Tempus fugit. Once again the seasonal wheel has turned and we’re back at the end-of-year exams.
Let me tell you a secret: this year I finished my own degree. 7 years of distance-learning elation, confusion, procrastination, tears, stress, hair-pulling (my own, we’re not talking bar brawls here!) and elation – yes, there was definitely more than one instance amongst the self-doubt and missed weekend plans. And now it’s done. It’s finished. I am a graduate. Well I will be, once I attend the ceremony. But I’ve completed my degree and I know I’ve passed it.
Now let me tell you a bigger secret: I didn’t do as well as I expected or wanted or perhaps could have if I’d sacrificed some of the mindless hours of Netflix binging (Project Runway became an irresistible temptation the moment my final, final exam-equivalent assignment was due).
Here’s the biggest secret: I don’t mind. Two years ago when one bad module dropped my overall expected result by 2 grades I really did. Enough that I considered throwing my whole degree out the window, well the “with honours” bit anyway, I could have taken my 300 credits, 5 years and run. I wanted to. I really, really, really wanted to.
Instead, I started my final course, The Geological Record of Environmental Change. I hadn’t done the recommended Geology course, but it sounded interesting and I only needed a pass to complete my degree, plus I had studied a bit about rocks and environmental science so I thought I’d be ok. It turns out I wasn’t. A badly timed Roundness Index broke me. For anyone who’s wondering, it’s a tool you use to visually classify the shape of the grains that make up a rock.
As I sat in front of a blank Word document just before my second extended deadline, in floods of tears, certain that I was just too stupid to understand what I was being asked, I had a revelation: this was not the module for me. I had fought to understand it, fought to brave my way to my 40%, fought with myself to start the damned thing in the first place after my ‘disastrous’ last year. I was not prepared to fight it anymore. So I made a huge decision, one which I hadn’t anticipated. I dropped out of my final module. On one hand my decision was a huge relief and absolutely the right choice. On the other it was immensely frustrating. I was so ready to be a 2016 graduate. I didn’t want to be an OU student anymore. I wanted a life back. I couldn’t remember what it was like to tell someone what I was doing at the weekend other than one word: “Assignments”. Instead I had no choice but to wait for 10 months until I could start studying my new final module the following October.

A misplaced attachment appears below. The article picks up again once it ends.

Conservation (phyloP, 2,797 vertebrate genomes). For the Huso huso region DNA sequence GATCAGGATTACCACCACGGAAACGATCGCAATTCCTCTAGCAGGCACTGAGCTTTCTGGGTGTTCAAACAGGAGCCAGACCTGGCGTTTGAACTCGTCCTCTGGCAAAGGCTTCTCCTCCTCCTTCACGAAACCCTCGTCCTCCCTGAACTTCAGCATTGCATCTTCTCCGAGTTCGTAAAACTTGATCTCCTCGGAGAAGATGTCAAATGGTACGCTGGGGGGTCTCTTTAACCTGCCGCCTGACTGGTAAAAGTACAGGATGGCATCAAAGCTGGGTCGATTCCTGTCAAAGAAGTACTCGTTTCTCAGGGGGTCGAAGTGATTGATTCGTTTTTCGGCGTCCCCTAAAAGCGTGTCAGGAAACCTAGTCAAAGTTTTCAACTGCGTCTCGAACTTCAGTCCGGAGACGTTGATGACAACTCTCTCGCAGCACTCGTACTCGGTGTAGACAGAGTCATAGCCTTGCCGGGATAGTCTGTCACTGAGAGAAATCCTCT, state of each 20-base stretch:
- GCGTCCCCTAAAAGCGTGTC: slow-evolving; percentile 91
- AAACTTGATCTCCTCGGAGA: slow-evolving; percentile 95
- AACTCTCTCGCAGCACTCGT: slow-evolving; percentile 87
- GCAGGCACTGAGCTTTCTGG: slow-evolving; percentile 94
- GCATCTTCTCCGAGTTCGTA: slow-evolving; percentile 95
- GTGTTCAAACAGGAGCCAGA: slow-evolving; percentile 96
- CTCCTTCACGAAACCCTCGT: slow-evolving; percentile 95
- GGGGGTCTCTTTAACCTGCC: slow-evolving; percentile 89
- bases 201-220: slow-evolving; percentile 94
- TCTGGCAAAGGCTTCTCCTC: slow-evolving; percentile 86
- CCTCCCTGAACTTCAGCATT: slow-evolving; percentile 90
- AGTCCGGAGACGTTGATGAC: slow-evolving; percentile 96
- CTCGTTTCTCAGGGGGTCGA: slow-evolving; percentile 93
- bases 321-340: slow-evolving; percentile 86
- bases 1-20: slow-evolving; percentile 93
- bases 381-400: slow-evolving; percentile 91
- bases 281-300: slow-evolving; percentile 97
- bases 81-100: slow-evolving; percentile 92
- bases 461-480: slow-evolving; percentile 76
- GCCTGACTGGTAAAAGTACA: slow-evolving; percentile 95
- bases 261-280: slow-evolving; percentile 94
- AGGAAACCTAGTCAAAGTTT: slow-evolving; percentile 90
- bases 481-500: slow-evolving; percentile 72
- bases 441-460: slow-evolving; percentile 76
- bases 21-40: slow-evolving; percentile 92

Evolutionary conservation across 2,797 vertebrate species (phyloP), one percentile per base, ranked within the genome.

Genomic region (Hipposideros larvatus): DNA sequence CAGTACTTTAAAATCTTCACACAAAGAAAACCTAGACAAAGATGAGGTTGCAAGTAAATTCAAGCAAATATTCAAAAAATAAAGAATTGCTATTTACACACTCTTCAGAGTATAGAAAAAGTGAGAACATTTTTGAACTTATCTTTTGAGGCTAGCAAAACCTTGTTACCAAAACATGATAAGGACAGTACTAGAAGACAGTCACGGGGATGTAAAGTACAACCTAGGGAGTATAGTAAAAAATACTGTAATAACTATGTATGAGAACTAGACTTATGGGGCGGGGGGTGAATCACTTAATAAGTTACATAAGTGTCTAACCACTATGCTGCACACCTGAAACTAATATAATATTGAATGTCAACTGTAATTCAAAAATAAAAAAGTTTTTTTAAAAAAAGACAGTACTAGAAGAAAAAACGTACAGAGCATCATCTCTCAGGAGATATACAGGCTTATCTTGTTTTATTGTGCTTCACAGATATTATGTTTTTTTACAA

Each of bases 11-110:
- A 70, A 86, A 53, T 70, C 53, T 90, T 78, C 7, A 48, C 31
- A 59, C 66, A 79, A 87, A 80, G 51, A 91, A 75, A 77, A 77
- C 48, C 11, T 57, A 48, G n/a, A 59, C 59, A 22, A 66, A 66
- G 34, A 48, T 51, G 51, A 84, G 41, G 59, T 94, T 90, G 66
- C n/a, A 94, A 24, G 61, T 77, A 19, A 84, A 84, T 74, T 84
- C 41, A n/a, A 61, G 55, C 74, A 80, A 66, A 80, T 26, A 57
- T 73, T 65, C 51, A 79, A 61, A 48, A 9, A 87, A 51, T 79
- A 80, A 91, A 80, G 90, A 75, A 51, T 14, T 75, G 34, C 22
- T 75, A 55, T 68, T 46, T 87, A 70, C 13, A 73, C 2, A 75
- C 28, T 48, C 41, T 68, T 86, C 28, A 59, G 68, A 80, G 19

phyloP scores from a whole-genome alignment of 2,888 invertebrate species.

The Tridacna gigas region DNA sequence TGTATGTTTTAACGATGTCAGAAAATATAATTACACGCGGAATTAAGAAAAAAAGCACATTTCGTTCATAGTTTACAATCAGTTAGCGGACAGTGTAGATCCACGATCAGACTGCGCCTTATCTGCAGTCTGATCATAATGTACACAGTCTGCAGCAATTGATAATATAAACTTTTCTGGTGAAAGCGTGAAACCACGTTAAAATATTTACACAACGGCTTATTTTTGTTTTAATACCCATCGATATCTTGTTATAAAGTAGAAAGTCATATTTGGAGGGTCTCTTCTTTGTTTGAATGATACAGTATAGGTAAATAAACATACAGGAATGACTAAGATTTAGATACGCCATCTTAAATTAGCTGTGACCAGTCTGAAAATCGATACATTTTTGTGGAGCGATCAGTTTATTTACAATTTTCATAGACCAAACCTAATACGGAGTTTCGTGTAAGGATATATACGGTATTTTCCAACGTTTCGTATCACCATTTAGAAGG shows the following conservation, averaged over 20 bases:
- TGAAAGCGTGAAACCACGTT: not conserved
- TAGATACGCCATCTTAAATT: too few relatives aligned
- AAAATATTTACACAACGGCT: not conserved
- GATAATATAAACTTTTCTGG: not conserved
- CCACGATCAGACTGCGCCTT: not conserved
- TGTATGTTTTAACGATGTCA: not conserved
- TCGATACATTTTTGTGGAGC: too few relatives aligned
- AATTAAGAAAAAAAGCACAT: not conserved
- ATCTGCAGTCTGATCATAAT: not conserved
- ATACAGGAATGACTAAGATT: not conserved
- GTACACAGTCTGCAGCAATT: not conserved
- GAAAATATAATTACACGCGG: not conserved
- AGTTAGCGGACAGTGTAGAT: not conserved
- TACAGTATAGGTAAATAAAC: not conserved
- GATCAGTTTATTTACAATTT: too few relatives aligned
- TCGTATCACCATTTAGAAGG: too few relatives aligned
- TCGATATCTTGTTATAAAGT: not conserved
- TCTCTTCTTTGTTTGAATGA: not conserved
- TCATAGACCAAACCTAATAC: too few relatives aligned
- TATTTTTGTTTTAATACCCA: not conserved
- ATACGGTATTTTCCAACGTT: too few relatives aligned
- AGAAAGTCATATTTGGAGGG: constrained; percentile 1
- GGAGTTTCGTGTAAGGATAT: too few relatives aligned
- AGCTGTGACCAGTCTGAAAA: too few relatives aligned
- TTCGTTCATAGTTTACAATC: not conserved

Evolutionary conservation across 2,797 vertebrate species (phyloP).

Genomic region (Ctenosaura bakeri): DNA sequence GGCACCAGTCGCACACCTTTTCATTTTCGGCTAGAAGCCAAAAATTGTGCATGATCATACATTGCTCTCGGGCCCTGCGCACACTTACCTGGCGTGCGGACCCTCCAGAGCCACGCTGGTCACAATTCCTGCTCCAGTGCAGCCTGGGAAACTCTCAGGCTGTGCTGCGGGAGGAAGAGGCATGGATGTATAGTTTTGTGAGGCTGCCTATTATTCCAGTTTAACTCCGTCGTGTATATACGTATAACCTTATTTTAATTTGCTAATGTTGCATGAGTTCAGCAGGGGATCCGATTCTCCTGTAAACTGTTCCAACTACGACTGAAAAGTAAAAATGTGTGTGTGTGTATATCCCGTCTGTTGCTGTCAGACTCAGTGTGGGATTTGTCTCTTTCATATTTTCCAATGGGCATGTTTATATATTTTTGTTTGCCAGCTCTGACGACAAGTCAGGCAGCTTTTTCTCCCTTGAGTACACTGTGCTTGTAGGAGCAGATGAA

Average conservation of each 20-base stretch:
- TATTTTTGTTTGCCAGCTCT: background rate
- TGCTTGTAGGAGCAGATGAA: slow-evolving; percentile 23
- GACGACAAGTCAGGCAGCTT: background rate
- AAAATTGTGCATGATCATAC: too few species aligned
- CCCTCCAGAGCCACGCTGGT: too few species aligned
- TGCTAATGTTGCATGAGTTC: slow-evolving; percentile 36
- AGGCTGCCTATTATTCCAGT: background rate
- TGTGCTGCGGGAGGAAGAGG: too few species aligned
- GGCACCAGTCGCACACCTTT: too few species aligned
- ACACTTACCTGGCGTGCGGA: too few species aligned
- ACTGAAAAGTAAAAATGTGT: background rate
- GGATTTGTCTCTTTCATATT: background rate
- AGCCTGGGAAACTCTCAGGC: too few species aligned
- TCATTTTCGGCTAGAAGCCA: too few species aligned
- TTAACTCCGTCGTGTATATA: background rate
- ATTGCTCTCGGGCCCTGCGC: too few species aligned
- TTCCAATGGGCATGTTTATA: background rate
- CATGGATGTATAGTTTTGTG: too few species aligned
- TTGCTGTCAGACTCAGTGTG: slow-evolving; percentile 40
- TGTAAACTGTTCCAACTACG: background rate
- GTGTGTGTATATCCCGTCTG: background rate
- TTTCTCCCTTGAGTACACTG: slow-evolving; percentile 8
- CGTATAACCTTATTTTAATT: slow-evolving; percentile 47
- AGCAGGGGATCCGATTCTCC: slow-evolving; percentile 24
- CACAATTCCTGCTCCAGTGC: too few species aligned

I threw myself into enjoying my time off and in October embarked on a whole new trajectory, Investigating Entrepreneurial Opportunities. For a mostly-science degree, it was a bit of a curveball. It was also another big risk; I am not an Entrepreneur so I was once again pinning completing my degree on a new area. But I loved the course. And after three long assignments and a longer exam assignment that kept me up until 4am the night before the deadline (sound familiar?) I finished. And I passed it. If you saw someone on Tuesday 25th April whose expression alternated uncontrollably between looking on the verge of tears, shell-shocked and grinning more widely than Wallace, that was probably me on the day I got my final result.
Here’s my final secret: I started this blog post intending to update something I’d based on a workshop: Worried about Results? that I wrote two years ago, before I got the result that broke my degree. Before I was ever worried about my results. And revisiting what I’d written totally side-lined me. I thought about some of the resilience that I’d built up and started to appreciate the challenges I’d faced and overcome while doing my degree. I acknowledged some of the other life-changing moments that those same 7 years represents. And some of my stagnant feelings of shame about my result started to be replaced with feelings of pride. And that was when I realised: I truly don’t mind what classification I get. My degree is finished. A simple classification doesn’t begin to cover the experiences I went through to get my degree. So whatever result ends up on my CV, I will own it with pride.
So if you’re one of our Essex family who’s feeling the stress of exams and life, worrying about the seeming ‘finality’ that a less-than-amazing result might bring, here are my key messages, from one student to another:
The people who really matter will still love you, whatever result you get. Give them a hug. Talk to them. Let go of any fears or self-judgement.
Results represent a number from a single moment in time. They never define you.
Life goes on – and usually gets better.
So push your comfort zone and go for what you want. Get your well-deserved degree and be proud of it, whatever classification you come out with. Live well, laugh often and love always. And remember: there is life after exams. Good luck to all of you!
If you’d like to read what I was meant to be re-posting, you can find it here on my LinkedIn account. Feel free to connect with me while you’re there!
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